The source of the funds can include inheritance, gifts, sale of real estate property, sale of intellectual property, sale of a business, prizes and others. Loans, however, may be an acceptable source of funds for E2 visa but only in specific situations. For more information about loans for E2 visa, please contact us below.
In addition, the E-2 investor must place the funds at risk and the funds must be irrevocably committed meaning that the investor must spend the funds or assets (or at least part of the funds) prior to submitting the E2 application. In other words, it is important that the E-2 investor is in a position of losing the investment funds if the E2 treaty investor visa is not approved.
- The E-2 investor must be in a position to develop and direct the business.
The E-2 investor must own a majority stake in the US business. In addition, the investor must have a position in the business that allows he or she to actively participate in developing and directing the business.
The E-2 investor cannot take a passive role in the business because the E2 visa is not designed for investors who are looking to make a passive investment and not participate in the management and success of the E2 business.
However, the E-2 investor may enter into a partnership or joint venture with another individual, company or franchise to assist with running the business while still being a position to develop and direct the business.
Our E2 visa attorneys in Miami, Florida USA can help you with the E2 visa corporate structure, partnership agreements, joint ventures and the entire E2 visa process.
- The E2 business must be real and active.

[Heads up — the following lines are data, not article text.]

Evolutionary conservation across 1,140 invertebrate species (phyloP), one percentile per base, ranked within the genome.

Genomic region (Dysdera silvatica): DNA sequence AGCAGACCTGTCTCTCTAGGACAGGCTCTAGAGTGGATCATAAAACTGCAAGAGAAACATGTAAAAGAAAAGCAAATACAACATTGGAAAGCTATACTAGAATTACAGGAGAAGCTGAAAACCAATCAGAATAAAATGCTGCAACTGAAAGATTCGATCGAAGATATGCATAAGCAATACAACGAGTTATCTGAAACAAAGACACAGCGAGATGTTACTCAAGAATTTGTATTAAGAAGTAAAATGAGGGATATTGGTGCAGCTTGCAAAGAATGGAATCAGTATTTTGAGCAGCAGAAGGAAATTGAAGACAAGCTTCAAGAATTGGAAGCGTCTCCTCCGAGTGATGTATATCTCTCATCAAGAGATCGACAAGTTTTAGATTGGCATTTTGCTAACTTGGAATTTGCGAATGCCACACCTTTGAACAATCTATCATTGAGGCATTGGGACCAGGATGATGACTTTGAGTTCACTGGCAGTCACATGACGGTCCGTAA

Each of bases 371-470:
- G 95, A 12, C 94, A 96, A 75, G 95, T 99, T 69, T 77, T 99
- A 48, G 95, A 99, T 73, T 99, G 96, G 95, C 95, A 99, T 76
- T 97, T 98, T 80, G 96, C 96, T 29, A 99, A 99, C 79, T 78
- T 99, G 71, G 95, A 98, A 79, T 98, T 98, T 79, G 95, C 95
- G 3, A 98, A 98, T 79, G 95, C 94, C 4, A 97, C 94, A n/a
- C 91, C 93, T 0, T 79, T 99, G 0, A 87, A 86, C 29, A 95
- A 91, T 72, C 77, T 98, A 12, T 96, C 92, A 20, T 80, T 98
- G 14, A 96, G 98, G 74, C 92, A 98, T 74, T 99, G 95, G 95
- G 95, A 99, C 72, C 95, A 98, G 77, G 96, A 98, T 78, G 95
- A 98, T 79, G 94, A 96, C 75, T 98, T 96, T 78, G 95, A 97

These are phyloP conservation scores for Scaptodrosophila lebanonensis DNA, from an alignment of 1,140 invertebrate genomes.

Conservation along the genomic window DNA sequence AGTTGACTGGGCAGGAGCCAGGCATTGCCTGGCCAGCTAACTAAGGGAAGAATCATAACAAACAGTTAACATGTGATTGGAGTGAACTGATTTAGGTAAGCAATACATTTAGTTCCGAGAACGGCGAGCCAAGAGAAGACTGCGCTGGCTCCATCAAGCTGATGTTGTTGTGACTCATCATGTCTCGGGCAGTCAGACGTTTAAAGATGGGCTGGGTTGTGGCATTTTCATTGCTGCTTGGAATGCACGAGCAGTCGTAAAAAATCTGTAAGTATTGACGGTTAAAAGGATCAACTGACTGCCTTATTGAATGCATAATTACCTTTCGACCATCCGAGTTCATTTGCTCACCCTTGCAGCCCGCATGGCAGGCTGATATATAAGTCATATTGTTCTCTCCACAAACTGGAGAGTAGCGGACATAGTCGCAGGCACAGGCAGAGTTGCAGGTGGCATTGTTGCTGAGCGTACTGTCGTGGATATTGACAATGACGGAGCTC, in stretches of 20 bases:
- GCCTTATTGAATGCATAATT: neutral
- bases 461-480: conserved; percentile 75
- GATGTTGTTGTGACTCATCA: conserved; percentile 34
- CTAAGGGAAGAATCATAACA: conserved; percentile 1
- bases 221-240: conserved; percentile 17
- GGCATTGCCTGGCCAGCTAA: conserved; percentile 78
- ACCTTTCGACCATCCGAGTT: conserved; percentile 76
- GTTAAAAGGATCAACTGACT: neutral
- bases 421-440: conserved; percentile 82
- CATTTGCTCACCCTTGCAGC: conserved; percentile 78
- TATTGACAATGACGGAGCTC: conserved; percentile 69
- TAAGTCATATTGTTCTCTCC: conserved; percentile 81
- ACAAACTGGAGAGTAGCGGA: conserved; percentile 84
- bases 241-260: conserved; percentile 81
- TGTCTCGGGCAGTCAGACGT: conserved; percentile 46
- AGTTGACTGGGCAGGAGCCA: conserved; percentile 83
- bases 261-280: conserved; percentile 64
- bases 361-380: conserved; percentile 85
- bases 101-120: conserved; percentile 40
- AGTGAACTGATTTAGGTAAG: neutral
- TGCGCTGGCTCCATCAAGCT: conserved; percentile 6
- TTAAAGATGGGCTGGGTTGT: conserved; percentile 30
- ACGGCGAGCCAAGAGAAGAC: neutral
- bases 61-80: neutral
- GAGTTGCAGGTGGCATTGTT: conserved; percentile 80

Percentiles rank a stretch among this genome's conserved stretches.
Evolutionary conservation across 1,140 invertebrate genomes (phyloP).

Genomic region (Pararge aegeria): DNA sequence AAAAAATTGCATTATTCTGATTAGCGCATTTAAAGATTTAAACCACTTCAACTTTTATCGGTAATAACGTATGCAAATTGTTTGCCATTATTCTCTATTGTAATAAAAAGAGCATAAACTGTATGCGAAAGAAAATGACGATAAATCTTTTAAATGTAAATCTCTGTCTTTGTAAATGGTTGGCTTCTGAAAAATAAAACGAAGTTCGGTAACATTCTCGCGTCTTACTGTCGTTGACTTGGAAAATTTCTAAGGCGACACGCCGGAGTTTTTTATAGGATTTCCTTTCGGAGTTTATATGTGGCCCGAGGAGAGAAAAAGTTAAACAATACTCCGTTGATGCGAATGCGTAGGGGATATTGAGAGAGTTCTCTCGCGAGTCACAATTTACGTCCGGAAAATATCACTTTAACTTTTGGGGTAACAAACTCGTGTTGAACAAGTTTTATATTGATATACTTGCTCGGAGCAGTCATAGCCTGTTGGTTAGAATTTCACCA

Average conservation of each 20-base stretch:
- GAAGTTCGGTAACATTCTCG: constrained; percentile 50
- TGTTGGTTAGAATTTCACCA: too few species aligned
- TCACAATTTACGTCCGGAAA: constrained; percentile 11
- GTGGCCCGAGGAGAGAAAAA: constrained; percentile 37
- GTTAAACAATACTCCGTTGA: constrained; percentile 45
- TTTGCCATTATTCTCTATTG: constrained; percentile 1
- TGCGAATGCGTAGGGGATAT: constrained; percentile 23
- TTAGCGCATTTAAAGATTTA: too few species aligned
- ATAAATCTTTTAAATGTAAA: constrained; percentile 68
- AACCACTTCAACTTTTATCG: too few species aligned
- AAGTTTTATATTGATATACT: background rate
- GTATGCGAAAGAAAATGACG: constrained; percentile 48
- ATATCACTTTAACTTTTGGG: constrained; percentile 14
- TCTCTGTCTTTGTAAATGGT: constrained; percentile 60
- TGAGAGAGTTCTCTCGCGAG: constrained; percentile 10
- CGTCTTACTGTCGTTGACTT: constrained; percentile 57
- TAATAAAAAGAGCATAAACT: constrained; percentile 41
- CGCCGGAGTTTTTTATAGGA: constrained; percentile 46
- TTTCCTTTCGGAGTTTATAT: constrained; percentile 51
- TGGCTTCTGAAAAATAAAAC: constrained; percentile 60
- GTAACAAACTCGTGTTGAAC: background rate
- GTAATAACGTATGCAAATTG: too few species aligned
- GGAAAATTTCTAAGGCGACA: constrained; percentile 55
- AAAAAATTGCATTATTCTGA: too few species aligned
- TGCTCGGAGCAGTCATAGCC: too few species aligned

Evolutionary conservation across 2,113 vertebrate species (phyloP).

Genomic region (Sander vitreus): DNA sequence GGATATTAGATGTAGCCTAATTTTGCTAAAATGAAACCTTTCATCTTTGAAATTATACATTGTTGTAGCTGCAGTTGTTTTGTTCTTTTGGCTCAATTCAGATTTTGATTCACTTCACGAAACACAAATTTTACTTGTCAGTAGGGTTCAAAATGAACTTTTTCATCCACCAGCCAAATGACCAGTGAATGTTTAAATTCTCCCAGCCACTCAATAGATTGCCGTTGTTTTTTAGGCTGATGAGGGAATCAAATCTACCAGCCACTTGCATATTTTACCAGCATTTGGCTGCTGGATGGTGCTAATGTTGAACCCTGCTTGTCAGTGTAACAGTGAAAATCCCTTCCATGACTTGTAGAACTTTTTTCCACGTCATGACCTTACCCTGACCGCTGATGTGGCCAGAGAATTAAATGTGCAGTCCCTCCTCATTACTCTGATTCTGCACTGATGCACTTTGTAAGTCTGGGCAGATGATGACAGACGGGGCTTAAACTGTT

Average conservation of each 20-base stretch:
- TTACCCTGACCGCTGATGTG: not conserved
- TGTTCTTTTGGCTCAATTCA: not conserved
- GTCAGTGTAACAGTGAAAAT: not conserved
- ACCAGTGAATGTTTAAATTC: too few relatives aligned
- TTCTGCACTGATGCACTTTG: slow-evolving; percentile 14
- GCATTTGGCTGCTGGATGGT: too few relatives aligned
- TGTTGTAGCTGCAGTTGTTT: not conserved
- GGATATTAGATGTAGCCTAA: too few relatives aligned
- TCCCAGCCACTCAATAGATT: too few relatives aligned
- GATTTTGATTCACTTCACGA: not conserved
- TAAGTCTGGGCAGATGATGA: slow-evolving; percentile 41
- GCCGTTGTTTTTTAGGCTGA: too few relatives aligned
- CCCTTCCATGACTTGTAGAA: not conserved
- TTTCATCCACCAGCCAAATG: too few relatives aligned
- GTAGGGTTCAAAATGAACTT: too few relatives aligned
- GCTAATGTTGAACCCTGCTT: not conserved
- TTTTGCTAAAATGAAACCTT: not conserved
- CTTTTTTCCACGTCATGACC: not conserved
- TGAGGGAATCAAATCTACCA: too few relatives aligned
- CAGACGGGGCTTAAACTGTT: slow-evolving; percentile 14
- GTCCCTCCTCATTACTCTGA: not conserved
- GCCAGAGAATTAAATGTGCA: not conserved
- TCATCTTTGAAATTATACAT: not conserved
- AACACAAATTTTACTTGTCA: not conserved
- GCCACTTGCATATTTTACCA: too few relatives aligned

The E2 business must conduct commercial activities and offer a tangible good or service to customers. It cannot the type of business that is idle or passive such as company that invests in stocks, bonds other securities or intellectual property. Investments in a real estate business may qualify for an E2 visa only in certain circumstances. To find out more about the E2 visa and real estate please contact us below.
- The business must not be marginal.
The projected business income must be significant enough to hire employees and contribute to the US economy.
The E2 treaty investor visa can also be used to send employees to the US. The E2 visa requirements for employees are discussed in a separate article.
How to apply for E2 visa?
There are two options to apply for E2 visa:
- If the E2 investor is in the United States on a different nonimmigrant visa, he or she can file Form I-129 to request a change of status to E2. In the case of E2 visa for employees, if the employee is in the United States on another nonimmigrant visa, the E2 employer can file Form I-129 on the employees’ behalf.
- If the E2 investor is outside of the United States, then the E2 application is filed with the US Consulate at US embassies abroad and the E2 investor does not need to file Form I-129. In this case, the processing of the E2 application and E2 interview takes place at US consulates and embassies abroad.
Malescu Law can assist
For more information about the E2 treaty investor visa contact our Miami, Florida USA E2 visa attorneys below.
Our E2 investor visa attorney in Miami, Florida USA assists investors and entrepreneurs with E2 treaty investor visa application, E2 business plan, E2 business selection and franchise and any other services related to the E2 visa process.
Malescu Law P.A. – Business & Immigration Lawyers